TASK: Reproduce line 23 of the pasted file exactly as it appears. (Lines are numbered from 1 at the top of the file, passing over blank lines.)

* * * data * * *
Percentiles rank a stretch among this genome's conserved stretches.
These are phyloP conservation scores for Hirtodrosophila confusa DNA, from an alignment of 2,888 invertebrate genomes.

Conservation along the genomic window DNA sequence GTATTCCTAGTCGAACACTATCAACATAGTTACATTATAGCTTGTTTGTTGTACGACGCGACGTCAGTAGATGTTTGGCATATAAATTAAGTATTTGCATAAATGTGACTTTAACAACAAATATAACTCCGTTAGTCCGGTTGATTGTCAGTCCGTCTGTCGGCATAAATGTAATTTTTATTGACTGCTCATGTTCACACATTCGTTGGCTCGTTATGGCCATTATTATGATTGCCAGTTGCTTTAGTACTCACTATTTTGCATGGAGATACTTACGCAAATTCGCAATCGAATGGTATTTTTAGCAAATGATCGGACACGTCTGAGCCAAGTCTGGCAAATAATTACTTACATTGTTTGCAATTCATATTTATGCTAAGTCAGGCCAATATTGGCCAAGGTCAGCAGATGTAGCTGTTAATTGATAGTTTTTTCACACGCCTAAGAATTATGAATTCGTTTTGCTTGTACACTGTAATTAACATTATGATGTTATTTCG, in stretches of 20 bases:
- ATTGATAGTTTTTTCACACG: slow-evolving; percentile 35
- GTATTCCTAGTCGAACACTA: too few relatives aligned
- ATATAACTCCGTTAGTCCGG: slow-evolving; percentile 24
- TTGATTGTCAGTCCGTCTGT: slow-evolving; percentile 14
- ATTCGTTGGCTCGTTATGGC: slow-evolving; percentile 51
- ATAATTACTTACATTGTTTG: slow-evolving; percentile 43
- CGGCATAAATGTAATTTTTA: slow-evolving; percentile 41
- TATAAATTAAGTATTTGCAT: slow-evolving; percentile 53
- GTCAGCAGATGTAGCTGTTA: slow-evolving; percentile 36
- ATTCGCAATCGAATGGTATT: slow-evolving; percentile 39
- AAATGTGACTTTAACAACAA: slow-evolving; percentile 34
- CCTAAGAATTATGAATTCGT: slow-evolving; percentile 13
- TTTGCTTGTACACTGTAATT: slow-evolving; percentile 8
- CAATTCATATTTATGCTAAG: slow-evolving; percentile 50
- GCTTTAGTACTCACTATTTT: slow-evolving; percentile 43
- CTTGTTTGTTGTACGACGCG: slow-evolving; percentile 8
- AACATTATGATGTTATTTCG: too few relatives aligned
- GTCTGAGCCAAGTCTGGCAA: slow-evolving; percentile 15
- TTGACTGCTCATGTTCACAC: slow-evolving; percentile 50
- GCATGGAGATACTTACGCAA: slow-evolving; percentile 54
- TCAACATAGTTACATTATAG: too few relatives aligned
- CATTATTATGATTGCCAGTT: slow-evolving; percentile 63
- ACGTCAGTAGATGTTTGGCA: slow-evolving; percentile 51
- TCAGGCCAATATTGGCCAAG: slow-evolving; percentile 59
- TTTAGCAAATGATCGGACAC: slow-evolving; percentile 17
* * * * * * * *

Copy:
- GCATGGAGATACTTACGCAA: slow-evolving; percentile 54